Traditional remedies involve pesticide treatments that can have unpleasant side effects. Also, the continued use of products can result in non-lethal residues on the hair to which lice can become immune. This means ever stronger doses will be needed to kill them off, which can be even more detrimental for the child.
There is an organic, non-toxic shampoo on the market — a remedy based on a special coconut oil. The properties of the oil were first observed by a voluntary worker in Brazil who noticed a complete absence of a lice problem in local school children.
Checking for lice
Parents should be encouraged to inspect their children’s scalps regularly. Checking a child’s scalp needs to be thorough, as the signs can easily be missed, even when using a fine-tooth comb on short, straight hair. Metal combs are also not suitable; as CHC comments, these are primarily nit combs. “Lice caught between the tightly spaced teeth remain unnoticed against the metal and can be combed back into the hair unharmed at subsequent strokes”.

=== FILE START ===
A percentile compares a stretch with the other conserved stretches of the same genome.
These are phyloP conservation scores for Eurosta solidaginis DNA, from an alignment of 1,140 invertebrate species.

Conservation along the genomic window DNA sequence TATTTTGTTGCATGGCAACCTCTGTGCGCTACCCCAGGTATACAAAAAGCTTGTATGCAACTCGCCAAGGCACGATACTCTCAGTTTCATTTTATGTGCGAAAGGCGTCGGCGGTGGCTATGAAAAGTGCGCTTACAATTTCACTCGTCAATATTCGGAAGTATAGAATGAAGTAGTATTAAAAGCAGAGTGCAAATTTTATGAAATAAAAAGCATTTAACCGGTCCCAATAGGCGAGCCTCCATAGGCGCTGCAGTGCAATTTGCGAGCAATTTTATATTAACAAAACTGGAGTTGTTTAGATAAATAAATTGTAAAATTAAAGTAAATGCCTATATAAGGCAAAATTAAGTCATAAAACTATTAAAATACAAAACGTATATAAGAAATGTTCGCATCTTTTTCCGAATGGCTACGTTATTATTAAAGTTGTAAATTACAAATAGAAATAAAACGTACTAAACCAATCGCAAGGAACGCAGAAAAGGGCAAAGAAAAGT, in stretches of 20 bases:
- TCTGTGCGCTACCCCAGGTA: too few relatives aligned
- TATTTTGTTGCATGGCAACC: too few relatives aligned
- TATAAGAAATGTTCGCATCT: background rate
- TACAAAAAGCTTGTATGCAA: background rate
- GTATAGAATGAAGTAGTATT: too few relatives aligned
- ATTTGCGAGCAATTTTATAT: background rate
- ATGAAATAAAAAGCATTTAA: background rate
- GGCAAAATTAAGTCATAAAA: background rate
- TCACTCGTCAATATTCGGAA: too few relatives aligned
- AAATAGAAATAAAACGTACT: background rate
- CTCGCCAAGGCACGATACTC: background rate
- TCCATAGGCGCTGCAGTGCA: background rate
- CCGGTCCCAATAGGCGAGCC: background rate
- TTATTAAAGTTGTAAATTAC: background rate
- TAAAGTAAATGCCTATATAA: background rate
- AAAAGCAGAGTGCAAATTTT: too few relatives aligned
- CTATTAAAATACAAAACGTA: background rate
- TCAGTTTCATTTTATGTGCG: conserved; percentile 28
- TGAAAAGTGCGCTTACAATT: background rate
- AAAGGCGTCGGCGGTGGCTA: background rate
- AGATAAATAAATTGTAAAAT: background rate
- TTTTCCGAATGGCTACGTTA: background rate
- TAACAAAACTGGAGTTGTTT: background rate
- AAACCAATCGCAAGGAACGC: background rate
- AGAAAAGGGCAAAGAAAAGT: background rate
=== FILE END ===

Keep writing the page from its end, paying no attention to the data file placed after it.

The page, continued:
Checking should be done on wet hair as the lice stay still when thoroughly wet, but move away from any disturbance when hair is damp or dry.
Bug Buster Kit
CHC assesses methods of detection and cure, working with families and schools. It says that, to date, the only re-usable treatment for head lice, tested in independent clinical trials that have been reported in peer-reviewed journals, is the Bug Buster Kit. The kit does not rely on neuro-toxic pesticides or other expensive ingredients. Instead it works by breaking the louse’s lifecycle. A specially designed comb is used with the family’s normal shampoo and conditioner, but the instructions need to be followed rigorously.